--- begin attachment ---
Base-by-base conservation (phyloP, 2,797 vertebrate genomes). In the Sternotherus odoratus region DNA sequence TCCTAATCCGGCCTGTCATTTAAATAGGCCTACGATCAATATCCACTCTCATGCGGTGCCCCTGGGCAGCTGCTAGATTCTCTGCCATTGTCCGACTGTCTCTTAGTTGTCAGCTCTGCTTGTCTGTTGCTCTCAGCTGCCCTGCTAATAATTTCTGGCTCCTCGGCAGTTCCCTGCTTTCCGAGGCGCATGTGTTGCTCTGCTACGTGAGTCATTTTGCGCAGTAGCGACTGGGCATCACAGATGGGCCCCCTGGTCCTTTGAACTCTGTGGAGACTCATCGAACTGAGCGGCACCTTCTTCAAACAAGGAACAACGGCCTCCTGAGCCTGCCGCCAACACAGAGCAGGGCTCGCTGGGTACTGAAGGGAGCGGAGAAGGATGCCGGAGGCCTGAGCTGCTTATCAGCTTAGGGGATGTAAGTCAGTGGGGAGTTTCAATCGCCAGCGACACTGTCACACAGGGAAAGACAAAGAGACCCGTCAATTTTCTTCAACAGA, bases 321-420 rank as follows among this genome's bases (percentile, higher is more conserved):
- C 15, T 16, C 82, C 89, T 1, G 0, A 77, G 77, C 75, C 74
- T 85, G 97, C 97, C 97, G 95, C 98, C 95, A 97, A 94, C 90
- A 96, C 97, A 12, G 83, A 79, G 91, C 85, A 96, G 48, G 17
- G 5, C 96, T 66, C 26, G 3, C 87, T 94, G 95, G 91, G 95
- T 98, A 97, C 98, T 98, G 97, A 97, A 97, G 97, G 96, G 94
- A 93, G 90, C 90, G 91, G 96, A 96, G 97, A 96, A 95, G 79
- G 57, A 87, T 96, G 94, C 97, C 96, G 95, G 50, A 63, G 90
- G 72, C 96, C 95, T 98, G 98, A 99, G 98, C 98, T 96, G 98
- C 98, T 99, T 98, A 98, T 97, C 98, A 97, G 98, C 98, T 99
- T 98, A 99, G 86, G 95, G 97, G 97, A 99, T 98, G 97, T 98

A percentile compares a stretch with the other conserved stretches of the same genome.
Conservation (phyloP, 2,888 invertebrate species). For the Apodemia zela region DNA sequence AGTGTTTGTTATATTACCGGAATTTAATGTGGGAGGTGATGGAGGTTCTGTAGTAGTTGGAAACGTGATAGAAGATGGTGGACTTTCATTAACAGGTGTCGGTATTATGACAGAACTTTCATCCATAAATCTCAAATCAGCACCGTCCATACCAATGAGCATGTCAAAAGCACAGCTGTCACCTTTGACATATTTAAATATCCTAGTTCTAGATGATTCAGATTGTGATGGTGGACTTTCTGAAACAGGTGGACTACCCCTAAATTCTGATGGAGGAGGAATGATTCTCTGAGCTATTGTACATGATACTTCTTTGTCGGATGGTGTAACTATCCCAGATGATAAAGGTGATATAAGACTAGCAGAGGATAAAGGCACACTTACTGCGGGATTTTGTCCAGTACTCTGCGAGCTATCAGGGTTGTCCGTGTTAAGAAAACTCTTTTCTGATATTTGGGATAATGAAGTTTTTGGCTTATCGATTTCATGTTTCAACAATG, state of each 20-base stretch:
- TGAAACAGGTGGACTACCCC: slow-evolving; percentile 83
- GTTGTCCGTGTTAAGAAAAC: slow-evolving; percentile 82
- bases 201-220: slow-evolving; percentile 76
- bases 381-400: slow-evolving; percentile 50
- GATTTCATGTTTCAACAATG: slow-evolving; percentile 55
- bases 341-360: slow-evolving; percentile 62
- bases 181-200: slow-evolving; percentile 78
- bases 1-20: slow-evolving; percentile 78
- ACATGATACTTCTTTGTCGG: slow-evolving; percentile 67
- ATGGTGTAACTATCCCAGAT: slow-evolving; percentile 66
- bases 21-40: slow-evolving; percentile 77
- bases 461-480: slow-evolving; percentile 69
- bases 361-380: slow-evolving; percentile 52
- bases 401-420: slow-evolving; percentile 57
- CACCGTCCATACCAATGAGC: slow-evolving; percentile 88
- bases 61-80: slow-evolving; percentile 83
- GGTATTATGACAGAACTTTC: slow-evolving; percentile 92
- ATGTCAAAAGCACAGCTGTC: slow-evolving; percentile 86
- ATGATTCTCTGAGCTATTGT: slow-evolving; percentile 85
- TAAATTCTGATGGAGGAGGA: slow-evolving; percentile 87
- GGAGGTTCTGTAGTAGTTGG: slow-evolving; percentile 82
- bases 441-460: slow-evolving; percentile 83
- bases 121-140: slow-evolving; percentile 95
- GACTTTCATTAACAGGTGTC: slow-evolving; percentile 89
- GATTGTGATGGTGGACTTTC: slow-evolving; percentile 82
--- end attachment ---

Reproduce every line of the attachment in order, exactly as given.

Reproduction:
Base-by-base conservation (phyloP, 2,797 vertebrate genomes). In the Sternotherus odoratus region DNA sequence TCCTAATCCGGCCTGTCATTTAAATAGGCCTACGATCAATATCCACTCTCATGCGGTGCCCCTGGGCAGCTGCTAGATTCTCTGCCATTGTCCGACTGTCTCTTAGTTGTCAGCTCTGCTTGTCTGTTGCTCTCAGCTGCCCTGCTAATAATTTCTGGCTCCTCGGCAGTTCCCTGCTTTCCGAGGCGCATGTGTTGCTCTGCTACGTGAGTCATTTTGCGCAGTAGCGACTGGGCATCACAGATGGGCCCCCTGGTCCTTTGAACTCTGTGGAGACTCATCGAACTGAGCGGCACCTTCTTCAAACAAGGAACAACGGCCTCCTGAGCCTGCCGCCAACACAGAGCAGGGCTCGCTGGGTACTGAAGGGAGCGGAGAAGGATGCCGGAGGCCTGAGCTGCTTATCAGCTTAGGGGATGTAAGTCAGTGGGGAGTTTCAATCGCCAGCGACACTGTCACACAGGGAAAGACAAAGAGACCCGTCAATTTTCTTCAACAGA, bases 321-420 rank as follows among this genome's bases (percentile, higher is more conserved):
- C 15, T 16, C 82, C 89, T 1, G 0, A 77, G 77, C 75, C 74
- T 85, G 97, C 97, C 97, G 95, C 98, C 95, A 97, A 94, C 90
- A 96, C 97, A 12, G 83, A 79, G 91, C 85, A 96, G 48, G 17
- G 5, C 96, T 66, C 26, G 3, C 87, T 94, G 95, G 91, G 95
- T 98, A 97, C 98, T 98, G 97, A 97, A 97, G 97, G 96, G 94
- A 93, G 90, C 90, G 91, G 96, A 96, G 97, A 96, A 95, G 79
- G 57, A 87, T 96, G 94, C 97, C 96, G 95, G 50, A 63, G 90
- G 72, C 96, C 95, T 98, G 98, A 99, G 98, C 98, T 96, G 98
- C 98, T 99, T 98, A 98, T 97, C 98, A 97, G 98, C 98, T 99
- T 98, A 99, G 86, G 95, G 97, G 97, A 99, T 98, G 97, T 98

A percentile compares a stretch with the other conserved stretches of the same genome.
Conservation (phyloP, 2,888 invertebrate species). For the Apodemia zela region DNA sequence AGTGTTTGTTATATTACCGGAATTTAATGTGGGAGGTGATGGAGGTTCTGTAGTAGTTGGAAACGTGATAGAAGATGGTGGACTTTCATTAACAGGTGTCGGTATTATGACAGAACTTTCATCCATAAATCTCAAATCAGCACCGTCCATACCAATGAGCATGTCAAAAGCACAGCTGTCACCTTTGACATATTTAAATATCCTAGTTCTAGATGATTCAGATTGTGATGGTGGACTTTCTGAAACAGGTGGACTACCCCTAAATTCTGATGGAGGAGGAATGATTCTCTGAGCTATTGTACATGATACTTCTTTGTCGGATGGTGTAACTATCCCAGATGATAAAGGTGATATAAGACTAGCAGAGGATAAAGGCACACTTACTGCGGGATTTTGTCCAGTACTCTGCGAGCTATCAGGGTTGTCCGTGTTAAGAAAACTCTTTTCTGATATTTGGGATAATGAAGTTTTTGGCTTATCGATTTCATGTTTCAACAATG, state of each 20-base stretch:
- TGAAACAGGTGGACTACCCC: slow-evolving; percentile 83
- GTTGTCCGTGTTAAGAAAAC: slow-evolving; percentile 82
- bases 201-220: slow-evolving; percentile 76
- bases 381-400: slow-evolving; percentile 50
- GATTTCATGTTTCAACAATG: slow-evolving; percentile 55
- bases 341-360: slow-evolving; percentile 62
- bases 181-200: slow-evolving; percentile 78
- bases 1-20: slow-evolving; percentile 78
- ACATGATACTTCTTTGTCGG: slow-evolving; percentile 67
- ATGGTGTAACTATCCCAGAT: slow-evolving; percentile 66
- bases 21-40: slow-evolving; percentile 77
- bases 461-480: slow-evolving; percentile 69
- bases 361-380: slow-evolving; percentile 52
- bases 401-420: slow-evolving; percentile 57
- CACCGTCCATACCAATGAGC: slow-evolving; percentile 88
- bases 61-80: slow-evolving; percentile 83
- GGTATTATGACAGAACTTTC: slow-evolving; percentile 92
- ATGTCAAAAGCACAGCTGTC: slow-evolving; percentile 86
- ATGATTCTCTGAGCTATTGT: slow-evolving; percentile 85
- TAAATTCTGATGGAGGAGGA: slow-evolving; percentile 87
- GGAGGTTCTGTAGTAGTTGG: slow-evolving; percentile 82
- bases 441-460: slow-evolving; percentile 83
- bases 121-140: slow-evolving; percentile 95
- GACTTTCATTAACAGGTGTC: slow-evolving; percentile 89
- GATTGTGATGGTGGACTTTC: slow-evolving; percentile 82